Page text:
This review is was originally published in Danish at Rackham in 2004 and is reprinted here as a supplement to the short essay Yvan Alagbé’s comics that I’ve just published over at The Comics Journal.

The French-Belgian publishing structure Éditions Frémok, or FRMK for short, has now been in the game for ten years, initially separately, as Belgian Frémok and French Amok, and since 2002 together. They have managed one of the most consistent and challenging publishing programs in avant-garde comics. They have unerringly emphasized the boundary-breaking, the experimental, and often fine arts-oriented comics by some of the most innovative creators in Europe, people such as Thierry van Hasselt, Olivier Marboeuf, Dennis & Olivier Deprez, Stefano Ricci, Silvestre, Kamel Khélif, Vincent Fortemps, Michael Matthys, Dominique Goblet, Martin tom Dieck, Nabile Farès, Aristophane, and the Dane Søren Mosdal.

Their publications are unequivocally high art and as such expose themselves to criticism on two flanks. One is the risk of pretentiousness and postulated profundity, the other is the inevitable comparisons with other forms of visual art, comparisons which tend to put this kind of sequential painting to a disadvantage. Unsurprisingly, FRMK’s publication history is one of precarious and not always successfully negotiating these difficulties, but the fact that they persist is entirely to their credit. It is refreshing to see somebody uncompromisingly asserting their belief in the potential of the medium to fathom the wide expressive range that has traditionally been the domain of other media.


And they have published a number of great, if sometimes also flawed, comics. Counting among these is the expansively conceived and highly ambitious Qui a connu le feu / Who Has Known Fire (the comic is lettered in both French and rather poor English). And FRMK’s usually high production value is evident: 56-page reinforced hardcover, printed on heavy semi-coated cream-colored stock without halftone dots, with captions coated in matte gold. It is written by FRMK’s French publisher Yvan Alagbé, who here a reaches a culmination of the ongoing investigation of colonialism and its legacy that he previously treated in the comics Les Nègres jaunes (1994) and Dyaa (1997). The art, loosely wrought in brush and ink, is by Olivier Bramanti, who continues his examination of the nature of conflict and war, which he has previously engaged with in his work on the wars in Bosnia and Kosovo, Le Pont de l’Ange (1999) and Le Chemin des Merles (2001).

The premise here is a hypothetical dialogue between colonialist and colonized. The former is personified in the Portuguese King Sebastian I (1554:1578), who disappeared in 1578 on a campaign in Marocco and thereby exposed his country to annexation from Spain, and has since been regarded as a savior who will return to reclaim his kingdom when the time is right. The latter is represented by Béhanzin, king of Dahomey (present-day Benin), who fought passionately but in vain against the French colonizers in the 1890s and ended up exiled to Algeria. Alagbé has sampled a range of historical sources, including Béhanzin’s own, documented words to his people and a couple of the great Portuguese poets, Luis vaz de Camoes and Fernando Pessoa, but he includes a lengthy passage from a classical scholarly analyses of colonized India as well. The result is a synthesis exploring the meeting of the self in the Other.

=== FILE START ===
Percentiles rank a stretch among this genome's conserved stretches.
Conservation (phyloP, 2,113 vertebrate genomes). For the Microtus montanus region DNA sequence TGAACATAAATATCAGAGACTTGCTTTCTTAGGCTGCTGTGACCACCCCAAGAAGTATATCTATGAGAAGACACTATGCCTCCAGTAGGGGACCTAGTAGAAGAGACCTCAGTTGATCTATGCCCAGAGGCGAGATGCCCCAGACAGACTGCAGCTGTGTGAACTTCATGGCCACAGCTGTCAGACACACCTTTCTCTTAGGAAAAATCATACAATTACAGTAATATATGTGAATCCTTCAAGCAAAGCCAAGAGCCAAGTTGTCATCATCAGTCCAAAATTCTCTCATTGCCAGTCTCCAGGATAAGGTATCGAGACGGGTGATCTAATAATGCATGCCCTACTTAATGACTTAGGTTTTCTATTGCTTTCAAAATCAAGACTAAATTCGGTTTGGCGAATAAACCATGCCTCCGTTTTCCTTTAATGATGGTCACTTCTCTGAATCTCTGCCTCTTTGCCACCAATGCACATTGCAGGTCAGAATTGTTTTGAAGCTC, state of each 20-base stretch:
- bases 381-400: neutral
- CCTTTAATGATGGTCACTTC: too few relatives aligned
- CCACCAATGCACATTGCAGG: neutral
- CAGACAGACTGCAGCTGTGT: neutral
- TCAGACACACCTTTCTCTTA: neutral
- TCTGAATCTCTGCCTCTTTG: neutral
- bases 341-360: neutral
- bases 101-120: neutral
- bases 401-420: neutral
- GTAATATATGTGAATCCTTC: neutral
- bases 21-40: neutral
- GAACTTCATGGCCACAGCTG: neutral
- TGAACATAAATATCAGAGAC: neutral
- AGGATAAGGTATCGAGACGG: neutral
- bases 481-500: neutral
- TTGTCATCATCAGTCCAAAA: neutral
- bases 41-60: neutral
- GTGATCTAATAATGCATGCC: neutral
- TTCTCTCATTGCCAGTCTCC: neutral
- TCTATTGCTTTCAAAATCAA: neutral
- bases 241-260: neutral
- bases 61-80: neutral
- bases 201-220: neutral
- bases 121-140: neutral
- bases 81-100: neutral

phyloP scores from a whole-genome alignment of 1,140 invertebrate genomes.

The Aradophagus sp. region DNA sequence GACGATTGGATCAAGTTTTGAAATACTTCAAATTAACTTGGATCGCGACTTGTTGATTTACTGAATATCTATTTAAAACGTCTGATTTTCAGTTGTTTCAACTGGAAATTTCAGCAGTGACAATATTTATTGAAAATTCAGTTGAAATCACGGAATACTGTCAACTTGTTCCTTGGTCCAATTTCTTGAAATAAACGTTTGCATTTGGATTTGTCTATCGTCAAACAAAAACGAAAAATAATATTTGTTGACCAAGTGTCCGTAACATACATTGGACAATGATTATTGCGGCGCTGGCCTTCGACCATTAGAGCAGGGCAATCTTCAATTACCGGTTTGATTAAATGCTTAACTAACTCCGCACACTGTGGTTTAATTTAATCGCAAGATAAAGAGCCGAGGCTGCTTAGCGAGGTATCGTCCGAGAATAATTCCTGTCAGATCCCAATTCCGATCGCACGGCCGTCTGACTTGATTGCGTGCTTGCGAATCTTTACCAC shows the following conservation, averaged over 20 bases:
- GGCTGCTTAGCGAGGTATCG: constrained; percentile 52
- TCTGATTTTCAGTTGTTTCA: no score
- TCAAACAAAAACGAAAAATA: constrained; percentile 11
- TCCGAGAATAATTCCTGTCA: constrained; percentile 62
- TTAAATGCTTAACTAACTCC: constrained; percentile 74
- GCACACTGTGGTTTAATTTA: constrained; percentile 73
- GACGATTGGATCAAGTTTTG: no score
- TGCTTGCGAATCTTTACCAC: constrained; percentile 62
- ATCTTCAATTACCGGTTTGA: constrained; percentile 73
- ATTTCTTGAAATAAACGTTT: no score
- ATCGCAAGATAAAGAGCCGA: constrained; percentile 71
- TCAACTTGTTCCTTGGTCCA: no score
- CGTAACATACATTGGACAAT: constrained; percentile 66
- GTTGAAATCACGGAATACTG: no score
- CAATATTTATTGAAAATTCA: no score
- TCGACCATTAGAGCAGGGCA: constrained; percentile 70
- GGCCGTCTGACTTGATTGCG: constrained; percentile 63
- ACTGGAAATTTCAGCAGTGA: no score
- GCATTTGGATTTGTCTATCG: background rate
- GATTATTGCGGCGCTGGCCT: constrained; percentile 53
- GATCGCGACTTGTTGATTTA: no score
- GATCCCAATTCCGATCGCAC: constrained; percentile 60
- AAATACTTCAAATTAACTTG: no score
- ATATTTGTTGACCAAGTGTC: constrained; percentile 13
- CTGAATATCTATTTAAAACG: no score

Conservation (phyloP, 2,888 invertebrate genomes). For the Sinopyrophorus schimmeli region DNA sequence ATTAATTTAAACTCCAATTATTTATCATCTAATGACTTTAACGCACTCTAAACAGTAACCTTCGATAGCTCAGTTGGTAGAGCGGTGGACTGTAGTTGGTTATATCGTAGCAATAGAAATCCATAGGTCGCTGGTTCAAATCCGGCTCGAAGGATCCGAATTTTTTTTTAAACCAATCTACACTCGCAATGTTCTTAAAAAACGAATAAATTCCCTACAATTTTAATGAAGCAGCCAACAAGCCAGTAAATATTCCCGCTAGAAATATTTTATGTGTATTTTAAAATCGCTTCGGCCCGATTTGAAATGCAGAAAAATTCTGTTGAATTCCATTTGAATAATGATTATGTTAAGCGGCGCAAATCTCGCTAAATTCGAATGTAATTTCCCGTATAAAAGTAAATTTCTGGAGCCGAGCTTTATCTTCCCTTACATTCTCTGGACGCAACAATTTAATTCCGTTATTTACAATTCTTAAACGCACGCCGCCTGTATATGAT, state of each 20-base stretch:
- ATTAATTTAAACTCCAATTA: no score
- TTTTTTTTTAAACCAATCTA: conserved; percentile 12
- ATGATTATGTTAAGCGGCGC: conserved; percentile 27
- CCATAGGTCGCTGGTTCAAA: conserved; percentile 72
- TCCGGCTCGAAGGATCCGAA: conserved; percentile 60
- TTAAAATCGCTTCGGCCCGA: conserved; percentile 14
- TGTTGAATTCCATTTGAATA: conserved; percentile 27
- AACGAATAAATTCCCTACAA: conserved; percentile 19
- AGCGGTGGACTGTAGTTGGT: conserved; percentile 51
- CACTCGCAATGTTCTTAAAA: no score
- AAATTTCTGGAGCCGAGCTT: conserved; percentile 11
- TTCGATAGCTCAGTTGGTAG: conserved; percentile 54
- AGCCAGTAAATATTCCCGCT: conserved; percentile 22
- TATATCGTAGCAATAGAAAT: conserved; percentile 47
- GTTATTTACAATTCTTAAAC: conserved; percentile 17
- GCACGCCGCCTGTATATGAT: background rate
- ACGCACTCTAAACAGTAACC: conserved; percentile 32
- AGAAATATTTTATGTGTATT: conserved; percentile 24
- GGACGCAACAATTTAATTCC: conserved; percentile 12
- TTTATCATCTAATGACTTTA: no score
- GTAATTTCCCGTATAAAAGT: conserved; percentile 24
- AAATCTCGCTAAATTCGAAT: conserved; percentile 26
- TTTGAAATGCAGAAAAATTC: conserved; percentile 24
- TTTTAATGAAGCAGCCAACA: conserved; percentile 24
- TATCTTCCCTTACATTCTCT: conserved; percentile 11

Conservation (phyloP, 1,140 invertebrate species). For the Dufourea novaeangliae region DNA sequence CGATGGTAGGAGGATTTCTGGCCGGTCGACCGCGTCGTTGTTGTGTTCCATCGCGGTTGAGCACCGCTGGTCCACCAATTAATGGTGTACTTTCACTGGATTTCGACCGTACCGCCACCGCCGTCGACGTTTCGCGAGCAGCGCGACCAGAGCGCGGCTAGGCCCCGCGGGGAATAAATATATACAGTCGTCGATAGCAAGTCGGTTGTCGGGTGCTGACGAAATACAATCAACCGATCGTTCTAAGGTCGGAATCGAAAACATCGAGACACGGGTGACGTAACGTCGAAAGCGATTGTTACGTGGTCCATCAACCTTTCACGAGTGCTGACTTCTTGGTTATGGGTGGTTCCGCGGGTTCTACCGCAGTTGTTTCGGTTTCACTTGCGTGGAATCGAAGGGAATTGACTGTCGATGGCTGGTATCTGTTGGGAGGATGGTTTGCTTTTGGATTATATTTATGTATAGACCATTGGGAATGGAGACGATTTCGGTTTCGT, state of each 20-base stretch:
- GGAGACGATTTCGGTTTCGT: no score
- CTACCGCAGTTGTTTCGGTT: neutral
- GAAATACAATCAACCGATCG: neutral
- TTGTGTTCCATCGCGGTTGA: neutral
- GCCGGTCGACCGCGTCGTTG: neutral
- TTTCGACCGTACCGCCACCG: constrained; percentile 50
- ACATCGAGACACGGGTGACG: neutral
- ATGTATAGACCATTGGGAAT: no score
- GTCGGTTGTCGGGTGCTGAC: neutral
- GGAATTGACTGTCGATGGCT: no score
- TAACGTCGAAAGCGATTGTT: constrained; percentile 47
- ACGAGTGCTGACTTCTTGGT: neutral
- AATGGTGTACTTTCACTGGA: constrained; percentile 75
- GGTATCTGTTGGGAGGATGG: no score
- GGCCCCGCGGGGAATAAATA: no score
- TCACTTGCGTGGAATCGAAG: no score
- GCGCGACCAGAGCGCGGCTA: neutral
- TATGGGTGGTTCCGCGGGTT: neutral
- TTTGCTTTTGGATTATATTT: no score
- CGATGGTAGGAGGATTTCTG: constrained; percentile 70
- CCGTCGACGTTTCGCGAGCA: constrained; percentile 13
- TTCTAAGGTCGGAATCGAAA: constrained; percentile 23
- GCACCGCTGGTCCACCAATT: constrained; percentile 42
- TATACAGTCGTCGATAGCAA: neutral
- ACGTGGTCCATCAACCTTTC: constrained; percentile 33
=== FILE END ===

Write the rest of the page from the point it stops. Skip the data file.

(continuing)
Sebastian and Béhanzin are opposites, but share similar destinies. They were both regarded by their people as Messiah-like figures, and they both invoked the same Christian God in their endeavors. At the same time, however, they occupy opposing sides in the struggle between exploiter and exploited, colonizer and colonized. Béhanzin’s monologue, thus, becomes an extended double entendre in which Sebastian is addressed as “petit blanc”—’little white man’—but is simultaneously the white god he worships, outside of whom only the devil, the Black, exists. The devil is described as an tool in the hands of the white man, from whom the black man’s passion is the only salvation. The final aspiration, naturally, is the true union that one senses and fears is impossible.

Bramanti’s pictures anchor the lyrical text in expressive, single images, which exists in dialogue with the words and gradually take on the feeling of a sequence, if not a narrative, held together by cultural, religious and colonialist symbols and representations of the human body and—especially—face. The latter is quickly established as the basic motif of the book, and the reader is treated to a veritable catalogue of primarily black faces, painted at various stages of definition and clarity—from the loosely defined to the detailed to regular portraits. This has the rather simple effect of diminishing the feeling of the unknown, the Other, in the mind of the reader. Once again, we are dealing with an evolving ambiguity: one the one hand, the black person and the black body are objectified, while on the other the pictures assert a special, African exceptionalism to which the colonialist gaze is denied access. The result is a symbolic play of words and images that empower this ambitious, and borderline overbearing, work’s compelling utopian vision of union.